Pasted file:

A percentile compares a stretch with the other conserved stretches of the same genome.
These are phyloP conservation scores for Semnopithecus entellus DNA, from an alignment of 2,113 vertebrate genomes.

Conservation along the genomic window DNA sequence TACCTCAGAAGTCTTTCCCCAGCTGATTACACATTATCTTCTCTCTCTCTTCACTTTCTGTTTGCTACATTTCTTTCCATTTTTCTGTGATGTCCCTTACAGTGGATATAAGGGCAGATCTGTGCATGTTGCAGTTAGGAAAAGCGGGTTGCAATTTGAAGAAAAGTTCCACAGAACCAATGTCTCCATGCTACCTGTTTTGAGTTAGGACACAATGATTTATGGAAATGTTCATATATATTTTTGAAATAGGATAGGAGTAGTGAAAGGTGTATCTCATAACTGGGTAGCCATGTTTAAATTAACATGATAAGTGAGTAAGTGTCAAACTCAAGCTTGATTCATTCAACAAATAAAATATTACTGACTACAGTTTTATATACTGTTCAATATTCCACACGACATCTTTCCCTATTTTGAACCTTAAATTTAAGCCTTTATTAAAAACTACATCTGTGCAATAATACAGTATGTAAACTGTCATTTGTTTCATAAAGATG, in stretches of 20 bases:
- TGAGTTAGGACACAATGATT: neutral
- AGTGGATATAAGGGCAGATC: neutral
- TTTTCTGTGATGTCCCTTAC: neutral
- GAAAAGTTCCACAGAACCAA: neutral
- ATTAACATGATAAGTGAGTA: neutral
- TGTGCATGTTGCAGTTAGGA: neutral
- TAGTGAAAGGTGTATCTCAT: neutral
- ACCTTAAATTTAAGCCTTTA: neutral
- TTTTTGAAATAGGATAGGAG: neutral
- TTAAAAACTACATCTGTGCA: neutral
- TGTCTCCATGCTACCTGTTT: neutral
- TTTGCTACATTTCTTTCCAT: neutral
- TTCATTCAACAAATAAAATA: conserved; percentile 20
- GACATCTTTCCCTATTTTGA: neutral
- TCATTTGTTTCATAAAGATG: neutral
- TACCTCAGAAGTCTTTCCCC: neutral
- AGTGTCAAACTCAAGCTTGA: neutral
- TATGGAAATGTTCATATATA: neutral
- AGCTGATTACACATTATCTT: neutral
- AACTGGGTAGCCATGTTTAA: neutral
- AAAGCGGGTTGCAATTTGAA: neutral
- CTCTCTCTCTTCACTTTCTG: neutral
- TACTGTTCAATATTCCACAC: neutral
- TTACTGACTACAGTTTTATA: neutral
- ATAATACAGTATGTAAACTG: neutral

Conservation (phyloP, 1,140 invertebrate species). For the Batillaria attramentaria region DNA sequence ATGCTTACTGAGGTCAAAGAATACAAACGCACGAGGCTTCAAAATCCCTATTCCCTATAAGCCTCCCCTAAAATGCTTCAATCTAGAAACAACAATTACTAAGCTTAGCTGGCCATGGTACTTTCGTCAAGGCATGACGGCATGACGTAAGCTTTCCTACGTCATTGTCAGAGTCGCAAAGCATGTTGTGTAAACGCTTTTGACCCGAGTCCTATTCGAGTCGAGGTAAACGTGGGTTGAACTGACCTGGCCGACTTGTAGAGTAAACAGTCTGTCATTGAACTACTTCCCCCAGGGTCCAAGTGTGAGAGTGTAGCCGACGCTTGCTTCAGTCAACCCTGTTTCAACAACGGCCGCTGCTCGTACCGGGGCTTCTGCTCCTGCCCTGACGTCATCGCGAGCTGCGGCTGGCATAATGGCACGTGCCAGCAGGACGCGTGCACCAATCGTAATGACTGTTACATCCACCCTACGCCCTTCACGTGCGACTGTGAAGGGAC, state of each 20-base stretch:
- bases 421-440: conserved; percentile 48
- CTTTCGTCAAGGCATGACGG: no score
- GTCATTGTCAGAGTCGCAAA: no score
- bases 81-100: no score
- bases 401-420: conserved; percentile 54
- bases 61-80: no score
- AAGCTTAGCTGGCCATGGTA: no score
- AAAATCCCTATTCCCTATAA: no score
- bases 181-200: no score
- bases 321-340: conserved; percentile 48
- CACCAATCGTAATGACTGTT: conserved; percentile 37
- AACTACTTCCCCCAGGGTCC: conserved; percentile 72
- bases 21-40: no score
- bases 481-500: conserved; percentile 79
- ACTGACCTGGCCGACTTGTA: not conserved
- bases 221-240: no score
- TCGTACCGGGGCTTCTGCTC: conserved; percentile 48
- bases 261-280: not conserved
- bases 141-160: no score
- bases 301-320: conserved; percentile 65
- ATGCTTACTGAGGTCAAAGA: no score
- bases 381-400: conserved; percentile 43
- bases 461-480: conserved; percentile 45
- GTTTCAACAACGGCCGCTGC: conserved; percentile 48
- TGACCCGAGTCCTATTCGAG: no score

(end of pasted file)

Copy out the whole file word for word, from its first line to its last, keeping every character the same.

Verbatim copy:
A percentile compares a stretch with the other conserved stretches of the same genome.
These are phyloP conservation scores for Semnopithecus entellus DNA, from an alignment of 2,113 vertebrate genomes.

Conservation along the genomic window DNA sequence TACCTCAGAAGTCTTTCCCCAGCTGATTACACATTATCTTCTCTCTCTCTTCACTTTCTGTTTGCTACATTTCTTTCCATTTTTCTGTGATGTCCCTTACAGTGGATATAAGGGCAGATCTGTGCATGTTGCAGTTAGGAAAAGCGGGTTGCAATTTGAAGAAAAGTTCCACAGAACCAATGTCTCCATGCTACCTGTTTTGAGTTAGGACACAATGATTTATGGAAATGTTCATATATATTTTTGAAATAGGATAGGAGTAGTGAAAGGTGTATCTCATAACTGGGTAGCCATGTTTAAATTAACATGATAAGTGAGTAAGTGTCAAACTCAAGCTTGATTCATTCAACAAATAAAATATTACTGACTACAGTTTTATATACTGTTCAATATTCCACACGACATCTTTCCCTATTTTGAACCTTAAATTTAAGCCTTTATTAAAAACTACATCTGTGCAATAATACAGTATGTAAACTGTCATTTGTTTCATAAAGATG, in stretches of 20 bases:
- TGAGTTAGGACACAATGATT: neutral
- AGTGGATATAAGGGCAGATC: neutral
- TTTTCTGTGATGTCCCTTAC: neutral
- GAAAAGTTCCACAGAACCAA: neutral
- ATTAACATGATAAGTGAGTA: neutral
- TGTGCATGTTGCAGTTAGGA: neutral
- TAGTGAAAGGTGTATCTCAT: neutral
- ACCTTAAATTTAAGCCTTTA: neutral
- TTTTTGAAATAGGATAGGAG: neutral
- TTAAAAACTACATCTGTGCA: neutral
- TGTCTCCATGCTACCTGTTT: neutral
- TTTGCTACATTTCTTTCCAT: neutral
- TTCATTCAACAAATAAAATA: conserved; percentile 20
- GACATCTTTCCCTATTTTGA: neutral
- TCATTTGTTTCATAAAGATG: neutral
- TACCTCAGAAGTCTTTCCCC: neutral
- AGTGTCAAACTCAAGCTTGA: neutral
- TATGGAAATGTTCATATATA: neutral
- AGCTGATTACACATTATCTT: neutral
- AACTGGGTAGCCATGTTTAA: neutral
- AAAGCGGGTTGCAATTTGAA: neutral
- CTCTCTCTCTTCACTTTCTG: neutral
- TACTGTTCAATATTCCACAC: neutral
- TTACTGACTACAGTTTTATA: neutral
- ATAATACAGTATGTAAACTG: neutral

Conservation (phyloP, 1,140 invertebrate species). For the Batillaria attramentaria region DNA sequence ATGCTTACTGAGGTCAAAGAATACAAACGCACGAGGCTTCAAAATCCCTATTCCCTATAAGCCTCCCCTAAAATGCTTCAATCTAGAAACAACAATTACTAAGCTTAGCTGGCCATGGTACTTTCGTCAAGGCATGACGGCATGACGTAAGCTTTCCTACGTCATTGTCAGAGTCGCAAAGCATGTTGTGTAAACGCTTTTGACCCGAGTCCTATTCGAGTCGAGGTAAACGTGGGTTGAACTGACCTGGCCGACTTGTAGAGTAAACAGTCTGTCATTGAACTACTTCCCCCAGGGTCCAAGTGTGAGAGTGTAGCCGACGCTTGCTTCAGTCAACCCTGTTTCAACAACGGCCGCTGCTCGTACCGGGGCTTCTGCTCCTGCCCTGACGTCATCGCGAGCTGCGGCTGGCATAATGGCACGTGCCAGCAGGACGCGTGCACCAATCGTAATGACTGTTACATCCACCCTACGCCCTTCACGTGCGACTGTGAAGGGAC, state of each 20-base stretch:
- bases 421-440: conserved; percentile 48
- CTTTCGTCAAGGCATGACGG: no score
- GTCATTGTCAGAGTCGCAAA: no score
- bases 81-100: no score
- bases 401-420: conserved; percentile 54
- bases 61-80: no score
- AAGCTTAGCTGGCCATGGTA: no score
- AAAATCCCTATTCCCTATAA: no score
- bases 181-200: no score
- bases 321-340: conserved; percentile 48
- CACCAATCGTAATGACTGTT: conserved; percentile 37
- AACTACTTCCCCCAGGGTCC: conserved; percentile 72
- bases 21-40: no score
- bases 481-500: conserved; percentile 79
- ACTGACCTGGCCGACTTGTA: not conserved
- bases 221-240: no score
- TCGTACCGGGGCTTCTGCTC: conserved; percentile 48
- bases 261-280: not conserved
- bases 141-160: no score
- bases 301-320: conserved; percentile 65
- ATGCTTACTGAGGTCAAAGA: no score
- bases 381-400: conserved; percentile 43
- bases 461-480: conserved; percentile 45
- GTTTCAACAACGGCCGCTGC: conserved; percentile 48
- TGACCCGAGTCCTATTCGAG: no score